Upbeat Macron defends reform agenda after bruising year

Michel Euler, AFP | French President Emmanuel Macron delivers his New Year's Eve address from the Elysée Palace in Paris.

French President Emmanuel Macron vowed to press on with his reform agenda in 2019 as he delivered his traditional New Year's Eve message on Monday after a gruelling 12 months that saw his approval ratings plummet.


Click on the player above to watch the French president's address.

Confounding some expectations of a more contrite message, Macron struck an unapologetic note as he urged voters to face up to economic realities underpinning recent reforms of French labour rules, and others yet to come.

"In recent years, we've engaged in a blatant denial of reality," he said in his address, delivered unusually from a standing position in his Elysée Palace office. "We can't work less, earn more, cut taxes and increase spending."

Positive results from his policies "cannot be immediate", the French leader added, pledging to make changes to France's national unemployment insurance and pension system.

Macron’s address capped a rollercoaster year that began promisingly for the 41-year-old president but ended with his ratings sinking to unprecedented lows amid cabinet resignations, street protests and scandals.

It came as "Yellow Vest" protesters angry over high taxes and Macron's pro-business policies have vowed to stage further demonstrations despite rare concessions he announced earlier this month.

The year in review: Emmanuel Macron's rollercoaster 2018

"This anger tells us one thing [...]: that we as a nation are not resigned," Macron said, offering his own reading of the sometimes violent protests that have rocked France in recent weeks.

"We can and must do better," he added, urging French citizens to "stop berating" their country in remarks that recalled his controversial quip that the French should “stop complaining”.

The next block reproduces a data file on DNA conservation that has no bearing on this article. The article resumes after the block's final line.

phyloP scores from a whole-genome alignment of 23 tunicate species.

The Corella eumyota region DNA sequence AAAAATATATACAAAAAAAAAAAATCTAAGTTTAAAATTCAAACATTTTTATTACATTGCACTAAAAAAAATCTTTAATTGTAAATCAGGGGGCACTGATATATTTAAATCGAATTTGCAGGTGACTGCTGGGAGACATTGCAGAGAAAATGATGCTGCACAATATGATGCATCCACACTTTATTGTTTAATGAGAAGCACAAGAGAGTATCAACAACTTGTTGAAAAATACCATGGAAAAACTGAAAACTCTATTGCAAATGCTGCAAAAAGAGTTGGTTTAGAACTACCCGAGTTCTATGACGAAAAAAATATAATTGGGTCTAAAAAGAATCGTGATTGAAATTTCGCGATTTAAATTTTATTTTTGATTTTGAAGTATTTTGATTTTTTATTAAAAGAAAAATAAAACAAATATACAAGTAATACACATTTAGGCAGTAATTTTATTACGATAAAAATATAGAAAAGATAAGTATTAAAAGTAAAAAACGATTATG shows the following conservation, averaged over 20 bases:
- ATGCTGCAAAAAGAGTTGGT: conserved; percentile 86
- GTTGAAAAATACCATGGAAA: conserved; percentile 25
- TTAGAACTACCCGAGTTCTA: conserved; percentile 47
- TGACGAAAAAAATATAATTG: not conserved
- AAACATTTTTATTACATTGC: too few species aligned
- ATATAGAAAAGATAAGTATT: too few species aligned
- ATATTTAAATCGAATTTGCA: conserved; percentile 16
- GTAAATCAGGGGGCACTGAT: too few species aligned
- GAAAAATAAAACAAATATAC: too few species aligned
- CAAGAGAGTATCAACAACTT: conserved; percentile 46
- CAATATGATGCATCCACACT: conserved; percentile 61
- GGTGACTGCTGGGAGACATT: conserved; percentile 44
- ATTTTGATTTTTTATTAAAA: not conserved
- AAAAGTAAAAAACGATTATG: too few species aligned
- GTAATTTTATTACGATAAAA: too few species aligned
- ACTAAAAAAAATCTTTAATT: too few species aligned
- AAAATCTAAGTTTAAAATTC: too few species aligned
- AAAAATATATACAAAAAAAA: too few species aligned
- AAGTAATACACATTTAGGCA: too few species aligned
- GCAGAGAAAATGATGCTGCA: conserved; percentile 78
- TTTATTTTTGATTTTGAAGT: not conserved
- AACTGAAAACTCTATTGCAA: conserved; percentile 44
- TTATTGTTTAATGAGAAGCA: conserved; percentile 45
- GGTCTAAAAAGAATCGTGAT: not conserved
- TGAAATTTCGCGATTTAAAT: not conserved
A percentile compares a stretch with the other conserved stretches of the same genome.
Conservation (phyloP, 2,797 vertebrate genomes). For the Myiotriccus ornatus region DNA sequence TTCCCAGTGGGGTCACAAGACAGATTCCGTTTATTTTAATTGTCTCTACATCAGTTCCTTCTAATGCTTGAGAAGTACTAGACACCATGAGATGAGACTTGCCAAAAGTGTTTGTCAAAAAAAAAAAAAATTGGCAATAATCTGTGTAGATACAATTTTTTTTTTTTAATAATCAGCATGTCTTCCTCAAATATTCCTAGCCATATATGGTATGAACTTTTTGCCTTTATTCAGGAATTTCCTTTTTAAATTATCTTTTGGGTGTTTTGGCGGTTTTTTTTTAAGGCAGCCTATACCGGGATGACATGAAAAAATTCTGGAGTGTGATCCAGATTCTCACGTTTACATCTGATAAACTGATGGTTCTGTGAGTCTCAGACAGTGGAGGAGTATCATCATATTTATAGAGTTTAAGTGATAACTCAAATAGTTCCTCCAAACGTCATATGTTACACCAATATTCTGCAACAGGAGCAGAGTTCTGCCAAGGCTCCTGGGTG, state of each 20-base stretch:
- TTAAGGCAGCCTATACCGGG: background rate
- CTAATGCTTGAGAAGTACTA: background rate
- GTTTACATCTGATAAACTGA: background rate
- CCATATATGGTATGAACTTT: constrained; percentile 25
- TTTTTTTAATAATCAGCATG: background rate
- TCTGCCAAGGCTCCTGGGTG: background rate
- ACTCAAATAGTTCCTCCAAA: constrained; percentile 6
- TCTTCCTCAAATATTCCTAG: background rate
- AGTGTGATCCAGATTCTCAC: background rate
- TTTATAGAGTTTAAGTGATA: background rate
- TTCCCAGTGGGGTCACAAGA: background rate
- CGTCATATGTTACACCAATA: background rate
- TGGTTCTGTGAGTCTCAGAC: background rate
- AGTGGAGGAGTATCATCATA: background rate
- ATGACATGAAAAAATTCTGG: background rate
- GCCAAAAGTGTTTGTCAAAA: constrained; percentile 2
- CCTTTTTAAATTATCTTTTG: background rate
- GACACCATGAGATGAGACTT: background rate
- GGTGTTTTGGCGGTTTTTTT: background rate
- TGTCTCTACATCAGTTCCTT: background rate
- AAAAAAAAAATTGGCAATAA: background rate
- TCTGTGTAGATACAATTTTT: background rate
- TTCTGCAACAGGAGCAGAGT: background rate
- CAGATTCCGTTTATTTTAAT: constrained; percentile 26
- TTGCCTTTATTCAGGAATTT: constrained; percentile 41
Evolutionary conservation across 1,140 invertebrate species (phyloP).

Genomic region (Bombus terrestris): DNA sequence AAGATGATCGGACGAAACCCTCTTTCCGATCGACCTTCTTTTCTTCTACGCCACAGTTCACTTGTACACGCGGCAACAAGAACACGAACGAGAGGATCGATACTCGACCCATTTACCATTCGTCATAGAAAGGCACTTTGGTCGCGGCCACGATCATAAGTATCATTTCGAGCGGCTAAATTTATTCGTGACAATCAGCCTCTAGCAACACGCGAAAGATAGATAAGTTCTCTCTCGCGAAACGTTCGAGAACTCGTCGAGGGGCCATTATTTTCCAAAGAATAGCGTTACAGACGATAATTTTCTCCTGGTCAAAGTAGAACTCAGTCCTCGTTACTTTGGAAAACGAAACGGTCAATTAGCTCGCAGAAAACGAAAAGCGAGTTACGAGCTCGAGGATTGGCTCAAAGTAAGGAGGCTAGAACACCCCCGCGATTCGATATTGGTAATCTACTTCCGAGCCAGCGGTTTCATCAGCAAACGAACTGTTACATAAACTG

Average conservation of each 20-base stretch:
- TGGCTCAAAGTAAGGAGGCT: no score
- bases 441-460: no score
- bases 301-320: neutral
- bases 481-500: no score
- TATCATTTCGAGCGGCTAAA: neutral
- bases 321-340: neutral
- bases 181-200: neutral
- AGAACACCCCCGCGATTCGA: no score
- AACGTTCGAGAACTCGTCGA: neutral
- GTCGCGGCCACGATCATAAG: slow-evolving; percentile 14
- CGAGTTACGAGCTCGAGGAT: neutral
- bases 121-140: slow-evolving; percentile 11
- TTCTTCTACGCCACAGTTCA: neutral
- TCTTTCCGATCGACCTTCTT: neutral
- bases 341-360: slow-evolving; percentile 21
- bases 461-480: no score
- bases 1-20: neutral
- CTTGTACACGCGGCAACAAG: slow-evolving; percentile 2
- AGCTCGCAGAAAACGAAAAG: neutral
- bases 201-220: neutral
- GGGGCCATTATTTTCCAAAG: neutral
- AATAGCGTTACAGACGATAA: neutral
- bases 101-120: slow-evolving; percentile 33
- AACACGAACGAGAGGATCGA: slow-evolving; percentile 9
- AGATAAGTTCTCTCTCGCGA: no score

"We live in one of the world's greatest economies, our infrastructures are among the best in the world, we pay little or nothing towards our children's education, our healthcare costs are among the lowest of any developed country and give us access to some of the best doctors," Macron said.

In a thinly veiled jab at politicians who have sought to ride the "Yellow Vest" wave, the French president blasted the self-appointed "spokespersons for hateful crowds".

He also denounced as a "negation of France" those who have mingled with the Yellow Vest protesters to spread hate speech about "police forces, journalists, Jews, foreigners, homosexuals."

Analysis: 'The year Jupiter plunged from Mount Olympus'

Almost 20 months after he became France's youngest president, Macron's popularity is at the lowest level recorded in modern French history. It stood at just 24% in late December compared to 47% recorded a year earlier.

A scandal over his former bodyguard Alexandre Benalla, who was eventually fired after video emerged of him beating protestors, has also resurfaced with reports that he continued to travel on diplomatic passports and exchange messages with Macron long after his dismissal.

The French president said efforts to bolster international checks on immigration and tax evasion would be at the heart of European Union proposals he plans to announce in "coming weeks" to be pursued in parallel with a domestic agenda reconciling ambitious reform with France's commitment to social solidarity.

"This is the line I have followed since the first day of my mandate, and which I plan to keep following," he said. "This coming year, 2019, is in my view a decisive one."


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